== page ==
Köln Lovelocks Bridge (Hohenzollern Bridge): This bridge has become notorious (much like the Lovelock Bridge in France) for people hanging locks on the bridge that symbolize their love. Some of the locks were even dated back to the 60s or early 70s! Some of the locks weren’t your regular locks either. There were owl locks, camel locks, locks the size of someone’s head, car locks—you name it, they were there. The bridge was constructed in 1907 and finished in 1911 and has been standing ever since. Out of the seven bridges that cross the Rhine, Cologne’s bridge is the most famous.


Now let’s head on over to Brussels, Belgium!


Royal Palace of Brussels (Palais Royal de Bruxelles): In case you were wondering, we got to Brussels rather late, so some of the pictures will be a little darker than others for our first day exploring the city. This was one of the first sites that caught our attention. This right here is the Royal Palace of Brussels of the King and Queen of Belgium. Now the King and Queen don’t actually reside here but live in another palace on the outskirts of Brussels instead. The palace here is smaller in floor space than the Buckingham Palace, but it is 50% longer.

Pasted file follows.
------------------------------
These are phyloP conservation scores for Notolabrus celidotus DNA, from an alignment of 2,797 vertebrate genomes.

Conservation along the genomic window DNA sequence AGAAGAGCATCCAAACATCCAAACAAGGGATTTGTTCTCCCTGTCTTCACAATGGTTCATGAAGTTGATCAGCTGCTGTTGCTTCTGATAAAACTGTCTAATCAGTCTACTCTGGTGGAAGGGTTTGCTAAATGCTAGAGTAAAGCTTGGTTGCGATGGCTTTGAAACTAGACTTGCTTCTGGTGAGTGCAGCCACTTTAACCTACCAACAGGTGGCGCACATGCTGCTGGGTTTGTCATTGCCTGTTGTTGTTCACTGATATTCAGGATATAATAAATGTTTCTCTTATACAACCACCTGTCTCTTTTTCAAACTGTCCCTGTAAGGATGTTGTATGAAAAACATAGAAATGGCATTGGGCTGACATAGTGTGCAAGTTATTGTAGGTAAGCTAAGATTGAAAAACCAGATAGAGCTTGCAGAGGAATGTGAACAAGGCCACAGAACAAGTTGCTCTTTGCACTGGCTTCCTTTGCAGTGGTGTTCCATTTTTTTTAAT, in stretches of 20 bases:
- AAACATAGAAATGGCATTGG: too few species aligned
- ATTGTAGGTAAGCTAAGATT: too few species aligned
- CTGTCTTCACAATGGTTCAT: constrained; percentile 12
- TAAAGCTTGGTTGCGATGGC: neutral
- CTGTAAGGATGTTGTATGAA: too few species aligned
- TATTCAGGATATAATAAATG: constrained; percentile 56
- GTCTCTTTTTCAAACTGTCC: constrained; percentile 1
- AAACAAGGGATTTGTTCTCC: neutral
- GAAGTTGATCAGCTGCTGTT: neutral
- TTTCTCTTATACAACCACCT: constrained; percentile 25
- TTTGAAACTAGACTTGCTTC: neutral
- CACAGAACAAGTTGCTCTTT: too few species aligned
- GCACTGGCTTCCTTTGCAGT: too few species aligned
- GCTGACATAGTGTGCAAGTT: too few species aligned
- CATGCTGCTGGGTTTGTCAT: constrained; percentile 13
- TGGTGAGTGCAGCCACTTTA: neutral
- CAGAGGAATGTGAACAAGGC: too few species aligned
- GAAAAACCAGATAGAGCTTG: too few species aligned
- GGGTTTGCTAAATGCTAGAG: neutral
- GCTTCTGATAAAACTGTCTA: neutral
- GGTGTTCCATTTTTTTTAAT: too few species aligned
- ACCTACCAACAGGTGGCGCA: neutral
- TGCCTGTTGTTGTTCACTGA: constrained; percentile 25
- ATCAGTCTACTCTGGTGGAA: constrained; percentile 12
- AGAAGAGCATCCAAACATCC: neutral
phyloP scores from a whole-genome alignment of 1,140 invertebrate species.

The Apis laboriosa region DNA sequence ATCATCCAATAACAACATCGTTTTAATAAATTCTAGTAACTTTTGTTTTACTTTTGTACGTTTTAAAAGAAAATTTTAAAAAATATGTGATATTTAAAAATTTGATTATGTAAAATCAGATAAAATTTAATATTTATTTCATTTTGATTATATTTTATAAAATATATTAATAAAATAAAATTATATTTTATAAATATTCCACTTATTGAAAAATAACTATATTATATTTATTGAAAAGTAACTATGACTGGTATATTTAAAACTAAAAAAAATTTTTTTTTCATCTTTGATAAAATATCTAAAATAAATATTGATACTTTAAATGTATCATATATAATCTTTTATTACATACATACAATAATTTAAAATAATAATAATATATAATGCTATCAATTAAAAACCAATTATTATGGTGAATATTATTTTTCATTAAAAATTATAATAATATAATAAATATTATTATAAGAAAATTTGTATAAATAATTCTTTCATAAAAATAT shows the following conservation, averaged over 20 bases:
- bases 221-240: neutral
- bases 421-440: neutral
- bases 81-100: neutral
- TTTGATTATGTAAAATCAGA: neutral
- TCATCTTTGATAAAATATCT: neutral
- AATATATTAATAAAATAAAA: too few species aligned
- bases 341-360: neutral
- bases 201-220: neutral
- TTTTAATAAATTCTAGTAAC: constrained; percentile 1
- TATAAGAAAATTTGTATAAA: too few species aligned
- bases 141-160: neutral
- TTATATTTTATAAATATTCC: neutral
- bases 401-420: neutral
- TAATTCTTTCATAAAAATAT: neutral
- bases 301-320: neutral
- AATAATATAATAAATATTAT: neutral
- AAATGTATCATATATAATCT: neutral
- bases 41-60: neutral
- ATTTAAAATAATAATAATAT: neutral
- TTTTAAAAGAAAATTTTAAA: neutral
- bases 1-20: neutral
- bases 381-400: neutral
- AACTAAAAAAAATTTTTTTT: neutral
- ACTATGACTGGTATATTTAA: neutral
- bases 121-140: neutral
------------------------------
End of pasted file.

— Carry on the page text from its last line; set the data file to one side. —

Metal Ball Fountain (La Fontaine de Pol Bury): Since Belgium does not have any lakes, rivers, or beaches, they supplement with fountains that litter the country. Brussels alone has 20 or so fountains throughout the city. Pol Bury was a Belgian architect who designed this 21 steel cylinders based fountain in downtown Brussels in 1995.


Parc du Cinquantenaire (Park of the Fiftieth Anniversary): This is the main park in downtown Brussels which was created in 1880 in order to commemorate Belgian’s independence. The centerpiece (pictured above), was created in 1905. The piece shows a woman charioteer who is raising the national flag of Belgium.